Other interesting legal tidbits
Discovery rule – Judge Gants, in an interesting statute of limitations case, applied the discovery rule from tort law to toll the statute of limitations in a race discrimination case in Soriano v. City of Lawrence Police Department, 2000 Mass. Super. LEXIS 640, permitting a Hispanic police sergeant’s discrimination claim to proceed even though it was filed twelve years after he was passed over for promotion. The MCAD complaint was filed within six months of when the plaintiff first learned of the discriminatory reason for being rejected for promotion.
Sufficiency of the evidence of racial bias – In a fact-intensive analysis of the sufficiency of the evidence of racial bias in a hostile workplace claim, Magistrate Neiman denied the defendant’s summary judgment motion in Gedeon v. Daniel O'Connell's Sons, Inc., 2001 U.S. Dist. LEXIS 22435, adopted, 2001 U.S. Dist. LEXIS 15808 (D. Mass. Sept. 28, 2001). There are few recent reported Massachusetts cases in which a court analyzes the weight of evidence of a racially hostile workplace in the detail provided in this case. If nothing else, it should be read as guidance in deciding whether to accept a hostile environment claim in which the bad conduct is relatively minor but cumulative.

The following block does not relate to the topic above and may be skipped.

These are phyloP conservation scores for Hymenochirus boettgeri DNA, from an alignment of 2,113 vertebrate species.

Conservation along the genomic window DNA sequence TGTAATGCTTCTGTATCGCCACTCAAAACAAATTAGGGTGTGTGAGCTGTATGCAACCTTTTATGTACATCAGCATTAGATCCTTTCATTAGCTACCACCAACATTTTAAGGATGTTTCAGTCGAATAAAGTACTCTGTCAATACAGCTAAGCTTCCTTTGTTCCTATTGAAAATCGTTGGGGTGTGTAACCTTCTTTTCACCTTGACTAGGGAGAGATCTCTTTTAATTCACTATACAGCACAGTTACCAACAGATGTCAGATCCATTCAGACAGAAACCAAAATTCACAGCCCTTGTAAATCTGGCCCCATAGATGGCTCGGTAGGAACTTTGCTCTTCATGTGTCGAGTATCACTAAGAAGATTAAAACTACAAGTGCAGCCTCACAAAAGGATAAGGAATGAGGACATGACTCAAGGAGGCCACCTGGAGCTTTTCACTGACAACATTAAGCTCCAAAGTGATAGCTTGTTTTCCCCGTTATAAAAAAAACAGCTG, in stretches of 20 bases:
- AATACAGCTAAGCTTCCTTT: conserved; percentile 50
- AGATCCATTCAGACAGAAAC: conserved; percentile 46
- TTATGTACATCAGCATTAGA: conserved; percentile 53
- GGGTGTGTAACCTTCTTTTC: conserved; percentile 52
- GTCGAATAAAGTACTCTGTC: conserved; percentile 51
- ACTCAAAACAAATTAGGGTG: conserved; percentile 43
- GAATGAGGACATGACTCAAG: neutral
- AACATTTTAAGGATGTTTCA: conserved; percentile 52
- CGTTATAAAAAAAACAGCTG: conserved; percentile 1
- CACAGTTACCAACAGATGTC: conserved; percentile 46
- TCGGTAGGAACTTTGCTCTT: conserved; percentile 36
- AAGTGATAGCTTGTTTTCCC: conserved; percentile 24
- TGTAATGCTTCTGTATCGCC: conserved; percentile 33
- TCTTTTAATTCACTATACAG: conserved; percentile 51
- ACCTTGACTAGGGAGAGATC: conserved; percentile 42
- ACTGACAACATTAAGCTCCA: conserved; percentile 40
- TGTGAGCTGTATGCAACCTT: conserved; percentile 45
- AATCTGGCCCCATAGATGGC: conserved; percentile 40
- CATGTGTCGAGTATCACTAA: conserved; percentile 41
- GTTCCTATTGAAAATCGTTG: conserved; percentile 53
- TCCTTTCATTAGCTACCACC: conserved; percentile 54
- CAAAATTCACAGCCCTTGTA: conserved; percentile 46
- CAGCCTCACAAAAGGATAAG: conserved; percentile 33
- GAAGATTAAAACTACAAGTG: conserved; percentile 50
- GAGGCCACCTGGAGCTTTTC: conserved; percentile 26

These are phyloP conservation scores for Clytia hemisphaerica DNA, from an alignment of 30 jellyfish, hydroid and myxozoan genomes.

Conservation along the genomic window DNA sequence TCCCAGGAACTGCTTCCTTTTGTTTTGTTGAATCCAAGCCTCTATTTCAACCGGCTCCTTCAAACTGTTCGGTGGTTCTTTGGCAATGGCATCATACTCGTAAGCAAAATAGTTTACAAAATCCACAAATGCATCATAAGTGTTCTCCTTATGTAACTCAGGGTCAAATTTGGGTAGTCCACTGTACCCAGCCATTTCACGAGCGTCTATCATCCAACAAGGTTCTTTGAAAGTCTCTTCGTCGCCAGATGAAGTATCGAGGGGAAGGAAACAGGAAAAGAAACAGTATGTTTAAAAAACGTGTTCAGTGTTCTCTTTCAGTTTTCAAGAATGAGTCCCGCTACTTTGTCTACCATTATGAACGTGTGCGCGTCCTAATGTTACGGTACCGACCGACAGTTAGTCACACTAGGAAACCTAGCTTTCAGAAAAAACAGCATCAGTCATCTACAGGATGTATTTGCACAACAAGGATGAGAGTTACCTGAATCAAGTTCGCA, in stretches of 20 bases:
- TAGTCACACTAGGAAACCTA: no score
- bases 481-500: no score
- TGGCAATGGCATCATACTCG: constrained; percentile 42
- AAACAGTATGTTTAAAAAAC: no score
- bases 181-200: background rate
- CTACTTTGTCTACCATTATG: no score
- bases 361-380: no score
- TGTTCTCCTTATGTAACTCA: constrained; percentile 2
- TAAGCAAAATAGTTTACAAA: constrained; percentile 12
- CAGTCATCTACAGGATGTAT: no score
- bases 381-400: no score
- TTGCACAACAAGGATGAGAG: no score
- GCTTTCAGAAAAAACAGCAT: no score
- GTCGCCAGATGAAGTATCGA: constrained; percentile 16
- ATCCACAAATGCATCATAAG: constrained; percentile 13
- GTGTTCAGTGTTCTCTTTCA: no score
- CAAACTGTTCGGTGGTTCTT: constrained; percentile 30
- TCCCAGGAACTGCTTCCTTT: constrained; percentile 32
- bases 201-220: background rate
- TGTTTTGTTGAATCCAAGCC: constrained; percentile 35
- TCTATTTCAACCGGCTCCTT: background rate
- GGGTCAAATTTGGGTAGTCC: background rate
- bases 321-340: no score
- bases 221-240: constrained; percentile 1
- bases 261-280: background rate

The burdens of proof for race discrimination claims are identical to other species of employment discrimination. The paucity of reported race discrimination cases in recent years can either be viewed as an indicator that race discrimination is disappearing from Massachusetts workplaces (care to buy a bridge in Brooklyn, if you believe that one?) or, by the more cynical, that race discrimination cases are so obviously losers that employers tend to settle them rather than roll the dice at trial. The blockbuster jury verdicts against the MBTA similarly can be seen as indicators of how greatly Massachusetts juries detest race discrimination, or, by the more cynical, as sui generis, prompted more by anger at the MBTA than at racism in general.
As race discrimination trials and appeals by minority plaintiffs become increasingly rare, it can be expected that backlash race discrimination claims by whites, particularly white males, will test the limits of affirmative action and minority hiring preferences, either by politically correct institutions, such as colleges and universities, or by litigation-weary corporations attempting to avoid law suits by minority employees. Employers can expect to become increasingly squeezed between the rock of discrimination suits by minority employees and the hard place of reverse suits by white workers, providing counseling opportunities galore for those of us on the defense side of employment law, and potential pots of gold for those of us allying with plaintiffs in these cases.